Politics & Policy

McCain Rides the Wave

Huckabee vs. Romney? On this night in Iowa, the news is John McCain.

Urbandale, Iowa – John McCain starts his day at 8:45 A.M. with a town-hall meeting in Pembroke, New Hampshire, followed by another town hall in Londonderry, and then a lunch in Derry. Then he boards a small private jet — his wife’s plane, as it turns out, properly paid for by the McCain campaign — and heads to Dubuque, Iowa, where he speaks at an airport rally before heading to another speech in Davenport. Then it’s back onto the plane for a ride to Des Moines, from which McCain drives to his Iowa state headquarters in nearby Urbandale for the last event of the day, a rally for campaign workers and supporters who will help generate turnout for tonight’s caucuses. And in Urbandale, more than 13 hours, six speeches, and half a continent into his day, McCain is so jazzed, so energized, so on, that it is hard to believe that this 71 year-old man was left for dead just a few months ago.

Not now. Nothing McCain says makes news, but the way he says it can’t be ignored; whatever the state of the Mitt Romney-Mike Huckabee feud, the news tonight seems to be McCain. His intensity comes through in every pledge — repeated a thousand times out on the campaign trail — to cut spending and win the War on Terror. McCain even reaches back to pull out a line last heard at the first Republican debate, back in May, before his terrible summer meltdown. “My friends, I’ll get Osama bin Laden,” he promises the crowd, “even if I have to follow him to the gates of Hell. I’ll get him — I want to assure you of that.”

The reason for McCain’s intensity, much of which is reflected back to him from a crowd jammed into a small space, is the sense that he is moving up fast, not only in New Hampshire, where the polls have measured real progress, but in Iowa, where the recent Des Moines Register poll showed him in third place — far behind Mike Huckabee and Mitt Romney, but far ahead of McCain’s earlier showing. The campaign hasn’t had the money to conduct any polls of its own, it hasn’t run a single television ad in Iowa, and it has no way of predicting what will happen, but the McCain surge is something people seem to just know is happening.

The senator’s aides sense something going on; when one staffer who had been traveling with McCain greets another who’s been waiting for him at headquarters, the two men hug for a long time, as if they had just finished something remarkable. “I just don’t know,” one of them says over and over again, trying to explain what was going on. “I just don’t know.”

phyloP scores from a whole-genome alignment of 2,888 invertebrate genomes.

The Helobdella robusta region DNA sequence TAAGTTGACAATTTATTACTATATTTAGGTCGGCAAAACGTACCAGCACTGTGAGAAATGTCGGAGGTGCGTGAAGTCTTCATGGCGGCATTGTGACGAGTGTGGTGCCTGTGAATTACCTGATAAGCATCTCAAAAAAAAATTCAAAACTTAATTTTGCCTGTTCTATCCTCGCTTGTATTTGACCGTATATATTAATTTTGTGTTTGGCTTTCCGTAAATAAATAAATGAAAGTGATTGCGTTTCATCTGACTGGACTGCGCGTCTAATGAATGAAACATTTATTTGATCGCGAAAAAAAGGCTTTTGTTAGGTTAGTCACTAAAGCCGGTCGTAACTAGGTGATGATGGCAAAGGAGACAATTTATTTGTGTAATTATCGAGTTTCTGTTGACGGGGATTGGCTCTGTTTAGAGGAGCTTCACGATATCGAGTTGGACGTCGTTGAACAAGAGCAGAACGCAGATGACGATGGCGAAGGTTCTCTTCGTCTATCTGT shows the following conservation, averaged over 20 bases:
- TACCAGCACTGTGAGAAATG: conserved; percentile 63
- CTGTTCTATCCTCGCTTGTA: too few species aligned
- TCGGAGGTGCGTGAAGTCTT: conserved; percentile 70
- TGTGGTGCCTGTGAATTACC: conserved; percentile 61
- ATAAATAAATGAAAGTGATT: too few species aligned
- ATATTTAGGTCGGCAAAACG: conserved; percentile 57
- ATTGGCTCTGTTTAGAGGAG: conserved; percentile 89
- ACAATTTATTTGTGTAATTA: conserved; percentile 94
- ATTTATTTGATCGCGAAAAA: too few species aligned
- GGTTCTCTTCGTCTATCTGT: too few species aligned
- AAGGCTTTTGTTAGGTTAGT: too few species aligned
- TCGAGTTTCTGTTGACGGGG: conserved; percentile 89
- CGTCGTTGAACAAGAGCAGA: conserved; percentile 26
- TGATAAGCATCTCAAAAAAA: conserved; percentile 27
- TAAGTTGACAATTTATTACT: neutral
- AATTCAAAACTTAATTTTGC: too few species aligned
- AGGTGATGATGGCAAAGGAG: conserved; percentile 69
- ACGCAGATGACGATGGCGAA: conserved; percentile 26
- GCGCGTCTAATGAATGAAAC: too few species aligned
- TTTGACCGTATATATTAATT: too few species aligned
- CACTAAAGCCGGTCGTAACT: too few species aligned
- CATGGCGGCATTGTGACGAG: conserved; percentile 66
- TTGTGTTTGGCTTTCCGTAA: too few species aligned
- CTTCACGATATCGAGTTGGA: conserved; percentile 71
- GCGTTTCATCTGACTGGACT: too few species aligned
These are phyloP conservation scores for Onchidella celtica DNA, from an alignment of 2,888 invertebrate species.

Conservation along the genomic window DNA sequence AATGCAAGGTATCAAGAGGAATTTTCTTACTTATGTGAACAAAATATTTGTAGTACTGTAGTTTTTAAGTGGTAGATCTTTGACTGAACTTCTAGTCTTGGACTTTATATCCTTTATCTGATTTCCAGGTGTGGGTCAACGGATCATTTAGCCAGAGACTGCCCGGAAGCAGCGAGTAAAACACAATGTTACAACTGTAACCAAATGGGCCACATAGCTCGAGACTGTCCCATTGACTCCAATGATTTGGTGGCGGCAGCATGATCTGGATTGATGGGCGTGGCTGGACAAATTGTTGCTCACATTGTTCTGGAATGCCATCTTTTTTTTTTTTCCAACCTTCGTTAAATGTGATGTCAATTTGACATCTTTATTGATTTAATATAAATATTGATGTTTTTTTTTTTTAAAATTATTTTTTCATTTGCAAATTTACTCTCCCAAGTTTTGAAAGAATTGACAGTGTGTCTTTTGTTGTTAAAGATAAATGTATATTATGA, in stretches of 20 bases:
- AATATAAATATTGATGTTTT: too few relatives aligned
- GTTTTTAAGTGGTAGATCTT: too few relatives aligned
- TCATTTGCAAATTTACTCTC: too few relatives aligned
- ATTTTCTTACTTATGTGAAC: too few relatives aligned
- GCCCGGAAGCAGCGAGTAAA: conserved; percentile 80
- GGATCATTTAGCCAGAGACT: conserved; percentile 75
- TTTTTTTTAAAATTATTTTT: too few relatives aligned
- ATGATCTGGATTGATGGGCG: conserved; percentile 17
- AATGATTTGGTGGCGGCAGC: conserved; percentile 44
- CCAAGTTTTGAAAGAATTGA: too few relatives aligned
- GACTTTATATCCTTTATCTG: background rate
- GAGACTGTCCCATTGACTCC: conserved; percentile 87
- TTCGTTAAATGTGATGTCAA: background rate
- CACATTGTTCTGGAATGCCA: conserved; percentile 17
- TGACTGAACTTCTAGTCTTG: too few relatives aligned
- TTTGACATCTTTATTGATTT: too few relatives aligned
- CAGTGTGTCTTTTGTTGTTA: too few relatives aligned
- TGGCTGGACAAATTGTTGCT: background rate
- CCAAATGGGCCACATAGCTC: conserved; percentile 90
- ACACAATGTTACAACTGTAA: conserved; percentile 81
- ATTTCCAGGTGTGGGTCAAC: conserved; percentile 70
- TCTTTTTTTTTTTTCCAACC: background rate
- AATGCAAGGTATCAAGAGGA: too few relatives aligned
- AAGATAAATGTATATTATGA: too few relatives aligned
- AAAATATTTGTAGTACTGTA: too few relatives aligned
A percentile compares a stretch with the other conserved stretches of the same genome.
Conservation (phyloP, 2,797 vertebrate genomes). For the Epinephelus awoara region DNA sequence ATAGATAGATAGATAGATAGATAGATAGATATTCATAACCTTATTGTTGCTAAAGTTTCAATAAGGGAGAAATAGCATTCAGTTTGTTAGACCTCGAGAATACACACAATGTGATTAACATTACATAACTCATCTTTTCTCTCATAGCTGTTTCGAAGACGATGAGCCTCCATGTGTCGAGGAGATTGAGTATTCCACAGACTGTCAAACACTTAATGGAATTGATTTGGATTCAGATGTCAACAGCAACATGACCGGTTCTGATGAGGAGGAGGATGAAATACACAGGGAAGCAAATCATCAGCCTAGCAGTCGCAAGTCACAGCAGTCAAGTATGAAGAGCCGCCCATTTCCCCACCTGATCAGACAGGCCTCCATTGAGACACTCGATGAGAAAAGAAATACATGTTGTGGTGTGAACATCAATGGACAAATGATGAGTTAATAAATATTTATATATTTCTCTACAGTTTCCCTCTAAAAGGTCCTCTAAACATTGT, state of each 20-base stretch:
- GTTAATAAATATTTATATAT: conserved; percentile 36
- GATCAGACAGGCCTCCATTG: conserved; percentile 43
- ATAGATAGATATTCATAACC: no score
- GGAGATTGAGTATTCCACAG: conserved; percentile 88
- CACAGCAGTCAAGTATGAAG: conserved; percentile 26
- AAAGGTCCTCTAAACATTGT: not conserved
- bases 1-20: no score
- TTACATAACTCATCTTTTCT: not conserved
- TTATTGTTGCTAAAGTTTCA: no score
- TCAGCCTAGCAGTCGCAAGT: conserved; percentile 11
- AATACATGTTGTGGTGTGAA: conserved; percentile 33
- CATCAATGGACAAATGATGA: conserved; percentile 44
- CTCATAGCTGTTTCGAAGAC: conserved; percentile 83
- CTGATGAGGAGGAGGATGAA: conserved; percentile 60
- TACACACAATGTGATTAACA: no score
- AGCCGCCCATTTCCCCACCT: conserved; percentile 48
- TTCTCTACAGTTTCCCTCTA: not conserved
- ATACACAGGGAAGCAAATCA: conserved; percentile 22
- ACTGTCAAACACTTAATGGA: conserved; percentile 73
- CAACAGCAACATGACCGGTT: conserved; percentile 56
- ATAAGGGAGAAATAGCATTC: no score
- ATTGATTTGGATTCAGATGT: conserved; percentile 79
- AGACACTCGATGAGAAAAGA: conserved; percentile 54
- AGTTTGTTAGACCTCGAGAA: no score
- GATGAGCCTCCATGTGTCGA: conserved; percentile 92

The crowd includes a lot of McCain workers and volunteers — this is a pep rally for them before the big night. But others who have come seem to have caught something, too. One woman tells me she had decided on McCain just a couple of days before. A man with her says he did, too. And another man, a Democrat, says he is strongly toward McCain. None had been committed to McCain earlier.

Finally, scattered all around the crowd, the media — the group that McCain, back in the heady days of the 2000 campaign, called his “base” — is out in force, too. Tim Russert has come to check out McCain’s performance, as have Brian Williams, George Stephanopoulos, Andrea Mitchell, Judy Woodruff, Tucker Carlson, a bunch of jostling cameramen, and a roomful of reporters from national newspapers, magazines, and websites.

So in many ways, this rally is just like old times — only smaller. It’s smaller than the McCain phenomenon of 2000 and definitely smaller than the Democratic competition of today; McCain’s packed house at his headquarters is a blip compared to the crowd that Barack Obama would draw an hour later at a rally across town. So “surge” is a relative term.

But McCain clearly finishes the night feeling good. As he is walking out of the building, a brash young TV reporter virtually yells in his face, “SENATOR MCCAIN — A FINAL MESSAGE FOR THE PEOPLE OF IOWA, THE NIGHT BEFORE THE CAUCUS?” McCain raises his hands and takes on a mock stentorian tone. “MY MESSAGE IS THAT I WON’T SHOUT AT THEM!” he says. Everyone who hears it bursts out in laughter. McCain laughs, too, and then gives the young man his interview. And then it’s out into the night — where the temperature is 11 degrees and falling — for the trip to a nearby hotel, a bit of rest, and another day.

Byron York is a former White House correspondent for National Review.

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